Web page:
Once a base value is established, a scale lookup may be performed. The available scale-related properties are:

Name Type Description
scale String | FieldValue The name of a scale transform to apply. If this parameter is an object, it indicates a field value from which to dynamically lookup the scale name. For example {"datum": "s"} will use the value of field s on the current data object as the scale name, whereas {"parent": "t"} will use the value of field t on the parent group’s data object as the scale name.
band Number If specified, returns the band width of the scale, multiplied by the given number. This parameter applies only to band scales. For example, {"band": 1} indicates the full band width, while {"band": 0.5} indicates half the band width. If the base value is defined, the multiplied band width is added to the output of the scale transform. For example, {"field": "a", "scale": "s", "band": 0.5} translates to scale(datum.a) + 0.5 * scale.bandwidth().

Value Modifiers

After any scale transformations are applied, the resulting value can be further modified using the following properties. The basic formula of a value reference is: pow(scale(baseValue), exponent) * mult + offset. Value modifiers are intended for use only with numeric values.

Name Type Description
exponent Number | Value Raise the value to a given exponent, equivalent to pow(value, exponent). If specified, exponentiation is applied immediately after any scale transformation.
mult Number | Value A multiplier for the value, equivalent to mult * value. Multipliers are applied after any scale transformation or exponentiation.
offset Number | Value An additive offset for the final value, equivalent to value + offset. Offsets are added after any scale transformation, exponentiation or multipliers.
round Boolean Indicates if the final value should be rounded (default false). Rounding is performed after all other modifiers. If true, equivalent to round(value).


  • {"value": 5} - The constant value 5.
  • {"field": "price"} - The value of price, for the current datum.
  • {"field": "index", "mult": 20} - The value of index for the current datum, multiplied by 20.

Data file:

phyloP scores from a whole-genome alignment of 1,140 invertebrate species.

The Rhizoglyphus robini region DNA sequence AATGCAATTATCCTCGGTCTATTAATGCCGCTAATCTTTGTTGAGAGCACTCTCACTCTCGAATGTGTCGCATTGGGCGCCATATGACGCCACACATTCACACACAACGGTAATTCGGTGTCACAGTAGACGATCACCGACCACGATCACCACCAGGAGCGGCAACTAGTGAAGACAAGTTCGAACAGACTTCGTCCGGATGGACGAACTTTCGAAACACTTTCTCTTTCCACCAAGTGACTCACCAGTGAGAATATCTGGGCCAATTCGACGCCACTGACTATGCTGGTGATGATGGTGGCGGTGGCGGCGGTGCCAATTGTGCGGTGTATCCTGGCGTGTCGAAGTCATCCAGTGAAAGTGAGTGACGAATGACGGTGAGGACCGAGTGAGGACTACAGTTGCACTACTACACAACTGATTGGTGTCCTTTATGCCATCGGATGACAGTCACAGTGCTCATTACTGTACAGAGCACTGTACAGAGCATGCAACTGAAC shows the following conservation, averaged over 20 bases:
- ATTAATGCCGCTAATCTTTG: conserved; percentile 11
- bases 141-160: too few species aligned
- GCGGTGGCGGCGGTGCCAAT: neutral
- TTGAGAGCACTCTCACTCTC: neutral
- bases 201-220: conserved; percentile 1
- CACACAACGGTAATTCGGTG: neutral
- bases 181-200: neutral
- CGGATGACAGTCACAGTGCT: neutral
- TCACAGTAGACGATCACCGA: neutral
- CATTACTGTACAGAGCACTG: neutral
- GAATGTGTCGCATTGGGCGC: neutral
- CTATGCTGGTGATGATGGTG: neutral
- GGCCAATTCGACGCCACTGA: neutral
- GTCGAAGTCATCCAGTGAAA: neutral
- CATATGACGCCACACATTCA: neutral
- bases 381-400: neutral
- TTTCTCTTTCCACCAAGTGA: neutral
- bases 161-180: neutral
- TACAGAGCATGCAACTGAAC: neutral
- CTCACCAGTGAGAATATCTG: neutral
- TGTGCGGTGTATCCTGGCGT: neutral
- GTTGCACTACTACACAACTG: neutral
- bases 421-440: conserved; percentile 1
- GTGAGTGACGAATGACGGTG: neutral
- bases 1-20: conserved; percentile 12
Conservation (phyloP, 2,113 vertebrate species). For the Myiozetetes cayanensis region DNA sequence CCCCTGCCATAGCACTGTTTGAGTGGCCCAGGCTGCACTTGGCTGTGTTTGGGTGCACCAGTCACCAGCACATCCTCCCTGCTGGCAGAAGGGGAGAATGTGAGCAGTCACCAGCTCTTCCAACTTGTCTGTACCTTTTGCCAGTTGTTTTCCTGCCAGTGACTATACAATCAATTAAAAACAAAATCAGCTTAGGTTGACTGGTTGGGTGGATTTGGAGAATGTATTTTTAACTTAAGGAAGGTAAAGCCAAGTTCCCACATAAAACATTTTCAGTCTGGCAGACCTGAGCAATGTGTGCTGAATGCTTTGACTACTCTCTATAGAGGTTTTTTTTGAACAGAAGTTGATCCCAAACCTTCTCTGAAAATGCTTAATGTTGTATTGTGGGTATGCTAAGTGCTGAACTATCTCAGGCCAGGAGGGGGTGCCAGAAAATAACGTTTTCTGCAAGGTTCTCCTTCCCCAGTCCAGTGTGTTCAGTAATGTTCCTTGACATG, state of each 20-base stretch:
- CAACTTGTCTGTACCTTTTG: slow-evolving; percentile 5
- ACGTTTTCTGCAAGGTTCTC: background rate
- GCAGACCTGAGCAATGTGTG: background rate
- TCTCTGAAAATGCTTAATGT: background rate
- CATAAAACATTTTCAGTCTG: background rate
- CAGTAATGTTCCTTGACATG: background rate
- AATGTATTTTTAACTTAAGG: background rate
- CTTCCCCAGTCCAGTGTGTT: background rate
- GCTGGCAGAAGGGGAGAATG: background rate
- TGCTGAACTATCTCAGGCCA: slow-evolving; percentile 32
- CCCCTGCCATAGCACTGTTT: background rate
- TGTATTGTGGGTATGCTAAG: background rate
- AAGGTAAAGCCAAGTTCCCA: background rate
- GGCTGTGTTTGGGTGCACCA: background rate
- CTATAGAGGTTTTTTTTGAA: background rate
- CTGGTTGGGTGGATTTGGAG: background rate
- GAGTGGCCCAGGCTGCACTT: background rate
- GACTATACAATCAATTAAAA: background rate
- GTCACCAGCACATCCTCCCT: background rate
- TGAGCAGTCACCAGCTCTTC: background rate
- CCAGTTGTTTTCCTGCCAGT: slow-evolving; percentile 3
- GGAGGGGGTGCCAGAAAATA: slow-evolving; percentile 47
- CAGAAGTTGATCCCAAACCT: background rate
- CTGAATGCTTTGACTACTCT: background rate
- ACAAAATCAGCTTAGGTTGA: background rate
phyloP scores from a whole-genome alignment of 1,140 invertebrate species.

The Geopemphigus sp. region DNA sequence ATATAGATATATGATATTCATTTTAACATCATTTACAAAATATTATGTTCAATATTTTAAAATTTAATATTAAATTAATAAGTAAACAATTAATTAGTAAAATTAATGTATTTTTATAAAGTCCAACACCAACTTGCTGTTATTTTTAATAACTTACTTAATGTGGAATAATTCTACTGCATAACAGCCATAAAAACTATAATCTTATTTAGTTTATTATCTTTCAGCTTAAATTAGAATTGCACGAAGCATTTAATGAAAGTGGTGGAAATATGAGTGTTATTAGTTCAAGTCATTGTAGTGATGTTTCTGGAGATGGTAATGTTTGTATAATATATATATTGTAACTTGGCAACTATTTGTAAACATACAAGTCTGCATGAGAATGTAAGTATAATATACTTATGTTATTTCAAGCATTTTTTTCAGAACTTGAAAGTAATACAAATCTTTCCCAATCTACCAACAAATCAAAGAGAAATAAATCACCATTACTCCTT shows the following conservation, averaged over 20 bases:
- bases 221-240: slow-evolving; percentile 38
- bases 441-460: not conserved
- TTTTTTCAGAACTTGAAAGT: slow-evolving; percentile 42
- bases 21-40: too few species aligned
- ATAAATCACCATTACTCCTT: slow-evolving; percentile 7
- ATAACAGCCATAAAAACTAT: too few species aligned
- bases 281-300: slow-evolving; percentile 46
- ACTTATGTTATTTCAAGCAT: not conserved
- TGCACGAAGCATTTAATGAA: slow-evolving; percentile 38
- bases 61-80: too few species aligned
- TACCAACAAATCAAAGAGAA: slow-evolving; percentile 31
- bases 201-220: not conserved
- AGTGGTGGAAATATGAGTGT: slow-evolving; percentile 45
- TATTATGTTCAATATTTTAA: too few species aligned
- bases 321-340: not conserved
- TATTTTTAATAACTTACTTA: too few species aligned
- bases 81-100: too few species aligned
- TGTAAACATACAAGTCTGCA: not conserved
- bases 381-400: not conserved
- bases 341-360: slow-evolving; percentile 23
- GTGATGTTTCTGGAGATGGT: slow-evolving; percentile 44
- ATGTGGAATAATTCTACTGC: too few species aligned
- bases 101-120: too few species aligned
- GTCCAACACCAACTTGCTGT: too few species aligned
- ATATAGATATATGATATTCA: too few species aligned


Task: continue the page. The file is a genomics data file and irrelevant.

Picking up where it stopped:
• {"scale": "x", "value": 0} - The result of running the value 0 through the scale named x.
  • {"scale": "y", "field": "price"} - The result of running price for the current datum through the scale named y.
  • {"scale": "x", "band": 1} - The range band width of the band scale x. Note that the scale must be of type “band”!
  • {"scale": "x", "band": 1, "offset": -1} - The range band width of the band scale x, reduced (negative offset) by one pixel.

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# ColorValue

Accepts an object that defines a custom color using value references for each color channel in a chosen color space. The color space is automatically inferred from the channel names used.

Typically color values are specified as a single value indicating an RGB color. However, sometimes a designer may wish to target specific color fields or use a different color space. In the following example, we can set the red and blue channels of an RGB color as constants, and determine the green channel from a scale transform.

  "fill": {
    "color": {
      "r": {"value": 255},
      "g": {"scale": "green", "field": "g"},
      "b": {"value": 0}

Vega supports the following color spaces:

Name Description
RGB Red, green, and blue channels defined with properties "r", "g", and "b".
HSL Hue, saturation, and lightness channels defined with properties "h", "s", and "l".
LAB Luminance, A (green-red contrast), and B (blue-yellow contrast) channels defined with properties "l", "a", and "b". LAB is a perceptual color space with distances based on human color judgments.
HCL Hue, chroma, and luminance channels defined with properties "h", "c", and "l". HCL color space is a simple transform of LAB that uses polar coordinates for the AB plane.

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# FieldValue

Accepts a string or an object indicating a data field value. If string-valued, the given data field name is used. If object-valued, the following properties may be used:

Property Type Description
signal String Evaluate the signal name or expression, and use the result as the field name to lookup.
datum FieldValue Perform a lookup on the current data object using the given field name. This is similar to simply providing a string value.
group FieldValue Use a property of the enclosing group mark instance as the value (e.g., "field": {"group": "width"} or "field": {"group": "height"}).
parent FieldValue Use a field of the enclosing group mark’s data object as the value (e.g., "field": {"parent": "fieldInParentData"}.

These properties can be arbitrarily nested in order to perform indirect field lookups. For example, {"parent": {"datum": "f"}} will first retrieve the value of the f field on the current mark’s data object. This value will then be used as the property name to lookup on the enclosing parent group mark’s data object.

In addition, group and parent references may include an optional level property to access grandparents and other ancestors. For example, {"parent": "f", "level": 2} will use the value of the f field of the grandparent’s datum. By default, level = 1, indicating the immediate parent scope.